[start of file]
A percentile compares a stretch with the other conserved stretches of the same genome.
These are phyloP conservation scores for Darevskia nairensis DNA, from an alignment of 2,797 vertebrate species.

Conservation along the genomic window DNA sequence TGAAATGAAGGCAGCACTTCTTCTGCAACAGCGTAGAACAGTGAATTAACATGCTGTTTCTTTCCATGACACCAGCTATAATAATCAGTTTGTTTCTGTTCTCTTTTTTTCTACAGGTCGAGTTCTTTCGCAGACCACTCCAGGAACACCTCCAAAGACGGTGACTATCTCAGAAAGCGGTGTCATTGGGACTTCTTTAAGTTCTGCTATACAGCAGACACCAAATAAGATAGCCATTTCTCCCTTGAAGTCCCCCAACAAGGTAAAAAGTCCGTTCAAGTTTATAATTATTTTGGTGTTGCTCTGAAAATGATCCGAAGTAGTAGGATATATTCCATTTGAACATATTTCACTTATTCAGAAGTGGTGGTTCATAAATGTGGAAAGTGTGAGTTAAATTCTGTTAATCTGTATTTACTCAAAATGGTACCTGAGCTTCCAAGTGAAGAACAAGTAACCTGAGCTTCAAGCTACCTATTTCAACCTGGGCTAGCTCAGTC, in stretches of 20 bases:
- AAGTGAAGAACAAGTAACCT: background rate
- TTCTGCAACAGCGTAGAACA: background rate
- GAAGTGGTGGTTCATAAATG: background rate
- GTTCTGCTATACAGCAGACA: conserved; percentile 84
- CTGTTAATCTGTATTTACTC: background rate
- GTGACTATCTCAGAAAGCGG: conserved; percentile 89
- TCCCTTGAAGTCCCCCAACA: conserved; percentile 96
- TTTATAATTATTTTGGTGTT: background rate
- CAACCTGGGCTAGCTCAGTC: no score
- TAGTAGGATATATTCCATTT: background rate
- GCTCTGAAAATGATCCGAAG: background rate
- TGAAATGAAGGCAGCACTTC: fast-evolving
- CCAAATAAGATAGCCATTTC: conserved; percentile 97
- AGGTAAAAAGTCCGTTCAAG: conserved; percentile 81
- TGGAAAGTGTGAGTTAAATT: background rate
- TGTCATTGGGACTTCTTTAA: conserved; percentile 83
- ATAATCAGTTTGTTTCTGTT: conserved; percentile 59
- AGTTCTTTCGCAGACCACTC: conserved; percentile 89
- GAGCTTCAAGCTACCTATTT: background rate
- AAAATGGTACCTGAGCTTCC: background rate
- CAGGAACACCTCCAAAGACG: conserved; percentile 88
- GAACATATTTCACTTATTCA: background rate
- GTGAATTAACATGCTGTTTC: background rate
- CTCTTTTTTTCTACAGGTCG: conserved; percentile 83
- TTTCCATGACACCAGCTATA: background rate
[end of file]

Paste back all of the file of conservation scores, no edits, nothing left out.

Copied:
A percentile compares a stretch with the other conserved stretches of the same genome.
These are phyloP conservation scores for Darevskia nairensis DNA, from an alignment of 2,797 vertebrate species.

Conservation along the genomic window DNA sequence TGAAATGAAGGCAGCACTTCTTCTGCAACAGCGTAGAACAGTGAATTAACATGCTGTTTCTTTCCATGACACCAGCTATAATAATCAGTTTGTTTCTGTTCTCTTTTTTTCTACAGGTCGAGTTCTTTCGCAGACCACTCCAGGAACACCTCCAAAGACGGTGACTATCTCAGAAAGCGGTGTCATTGGGACTTCTTTAAGTTCTGCTATACAGCAGACACCAAATAAGATAGCCATTTCTCCCTTGAAGTCCCCCAACAAGGTAAAAAGTCCGTTCAAGTTTATAATTATTTTGGTGTTGCTCTGAAAATGATCCGAAGTAGTAGGATATATTCCATTTGAACATATTTCACTTATTCAGAAGTGGTGGTTCATAAATGTGGAAAGTGTGAGTTAAATTCTGTTAATCTGTATTTACTCAAAATGGTACCTGAGCTTCCAAGTGAAGAACAAGTAACCTGAGCTTCAAGCTACCTATTTCAACCTGGGCTAGCTCAGTC, in stretches of 20 bases:
- AAGTGAAGAACAAGTAACCT: background rate
- TTCTGCAACAGCGTAGAACA: background rate
- GAAGTGGTGGTTCATAAATG: background rate
- GTTCTGCTATACAGCAGACA: conserved; percentile 84
- CTGTTAATCTGTATTTACTC: background rate
- GTGACTATCTCAGAAAGCGG: conserved; percentile 89
- TCCCTTGAAGTCCCCCAACA: conserved; percentile 96
- TTTATAATTATTTTGGTGTT: background rate
- CAACCTGGGCTAGCTCAGTC: no score
- TAGTAGGATATATTCCATTT: background rate
- GCTCTGAAAATGATCCGAAG: background rate
- TGAAATGAAGGCAGCACTTC: fast-evolving
- CCAAATAAGATAGCCATTTC: conserved; percentile 97
- AGGTAAAAAGTCCGTTCAAG: conserved; percentile 81
- TGGAAAGTGTGAGTTAAATT: background rate
- TGTCATTGGGACTTCTTTAA: conserved; percentile 83
- ATAATCAGTTTGTTTCTGTT: conserved; percentile 59
- AGTTCTTTCGCAGACCACTC: conserved; percentile 89
- GAGCTTCAAGCTACCTATTT: background rate
- AAAATGGTACCTGAGCTTCC: background rate
- CAGGAACACCTCCAAAGACG: conserved; percentile 88
- GAACATATTTCACTTATTCA: background rate
- GTGAATTAACATGCTGTTTC: background rate
- CTCTTTTTTTCTACAGGTCG: conserved; percentile 83
- TTTCCATGACACCAGCTATA: background rate